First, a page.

Shouts of “M-V-P!” rose above the splatters of champagne and beer late into Saturday night in the Rockies clubhouse. At the center of the bouncing pack of players, his head bowed and his hair dripping with booze, was Charlie Blackmon.
On a team that includes two National League most valuable player candidates, including all-star Gold Glove third baseman Nolan Arenado, Blackmon rose to be the players’ choice. On Sunday, after his line drive single to right field in the third inning off Dodgers reliever Edward Paredes, Blackmon locked up the National League batting title.
It was not really in doubt. Blackmon finished with a .331 batting average while the Dodgers’ Justin Turner closed at .322.
But Blackmon’s value comes from more than his hitting. On a Rockies team that will play in its first postseason since 2009, he is their stoic, steely-eyed centerfielder, the player always focused on the next pitch, never stuck on yesterday, a hitter who rarely goes quietly.
“Charlie is one of the hardest workers I’ve ever seen,” Arenado said.
On Saturday, the Rockies clinched a postseason berth about an hour before they faced the Dodgers after Milwaukee lost to St. Louis. The party started early at Coors Field. But Blackmon sat in his corner, wrapping his wrists and running through scouting reports.
“He’s so funny,” Arenado said. “We’re like, ‘Dude, we’re in already, it’s all good bro, we did this.’ But that’s Charlie. He’s an intense guy. That’s probably why he got two hits and I struck out ugly in my first at-bat.”
Blackmon’s batting title followed DJ LeMahieu‘s from last season. The Rockies have won four of the past five batting titles.
Arenado’s 130 RBIs were two shy of Miami’s Giancarlo Stanton for the NL lead. With Blackmon, LeMahieu and Carlos Gonzalez, they form the offensive spine of a Rockies run toward Wednesday’s one-game wild card playoff at Arizona.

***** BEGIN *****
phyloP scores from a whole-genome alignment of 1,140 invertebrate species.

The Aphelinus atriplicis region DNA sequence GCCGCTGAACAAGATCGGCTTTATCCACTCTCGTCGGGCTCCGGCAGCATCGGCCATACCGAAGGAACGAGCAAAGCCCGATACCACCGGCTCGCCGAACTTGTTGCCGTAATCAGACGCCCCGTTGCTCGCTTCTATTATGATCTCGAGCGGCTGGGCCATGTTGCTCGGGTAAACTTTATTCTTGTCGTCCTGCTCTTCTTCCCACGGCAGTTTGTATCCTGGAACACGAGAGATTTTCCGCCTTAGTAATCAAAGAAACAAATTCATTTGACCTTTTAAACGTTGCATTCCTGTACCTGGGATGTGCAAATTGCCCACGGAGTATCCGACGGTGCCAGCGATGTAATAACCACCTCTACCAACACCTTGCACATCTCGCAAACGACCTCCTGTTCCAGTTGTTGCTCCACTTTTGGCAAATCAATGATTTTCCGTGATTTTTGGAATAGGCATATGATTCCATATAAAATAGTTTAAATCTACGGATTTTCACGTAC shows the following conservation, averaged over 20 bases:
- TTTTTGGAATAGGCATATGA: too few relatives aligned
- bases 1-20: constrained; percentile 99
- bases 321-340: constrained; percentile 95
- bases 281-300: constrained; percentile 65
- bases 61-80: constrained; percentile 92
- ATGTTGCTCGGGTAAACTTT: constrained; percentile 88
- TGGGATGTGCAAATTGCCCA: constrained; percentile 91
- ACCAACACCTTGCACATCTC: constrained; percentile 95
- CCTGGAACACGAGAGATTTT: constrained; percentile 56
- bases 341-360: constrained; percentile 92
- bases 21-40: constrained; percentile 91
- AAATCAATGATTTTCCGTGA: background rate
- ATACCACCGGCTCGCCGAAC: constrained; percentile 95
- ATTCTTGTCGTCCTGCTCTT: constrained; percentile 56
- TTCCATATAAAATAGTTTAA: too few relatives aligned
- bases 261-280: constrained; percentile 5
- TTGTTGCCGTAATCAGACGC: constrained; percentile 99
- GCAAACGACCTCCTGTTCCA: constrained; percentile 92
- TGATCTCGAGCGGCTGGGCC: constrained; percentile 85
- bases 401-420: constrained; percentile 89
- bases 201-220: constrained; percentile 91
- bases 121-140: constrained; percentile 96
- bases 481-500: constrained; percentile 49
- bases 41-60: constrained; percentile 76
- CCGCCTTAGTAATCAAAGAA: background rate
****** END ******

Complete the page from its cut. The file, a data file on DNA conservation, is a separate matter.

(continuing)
“This is what we’ve been working for for a long time,” Blackmon said. “It’s what you dream about as a kid. We were just asking for a chance. We just sneaked in under the wire, but I wouldn’t have it any other way, to be honest. We took a lot of steps forward as a team this year and that’s why we’re where we are.”
Gonzalez, who suffered through his worst season since a rookie year in 2008, is the only remaining player from the Rockies last playoff team, in 2009. Colorado sprinted to the top of the NL West early this season and held the spot as late as June 1, but if Gonzalez wasn’t necessary to their early rise, he was needed at the end. He rebounded over the final month, hitting .377 (29-for-77) in September with a major league high .484 on-base percentage.
And the Rockies appear to be peaking at the plate in time for the postseason. Their .792 OPS (on-base plus slugging percentage) is best in the National League in September.
“This is the best year of my life,” Gonzalez said. “In ’09, I started the season in Triple-A. I got the chance to play when (manager) Jim Tracy gave me the opportunity. But I was a young guy trying to survive. Now, it doesn’t matter who is out there. Everybody is getting the job done. It didn’t take CarGo hitting 40 or 50 home runs to get to the postseason. We have a great team, top to bottom.”
By Nick Groke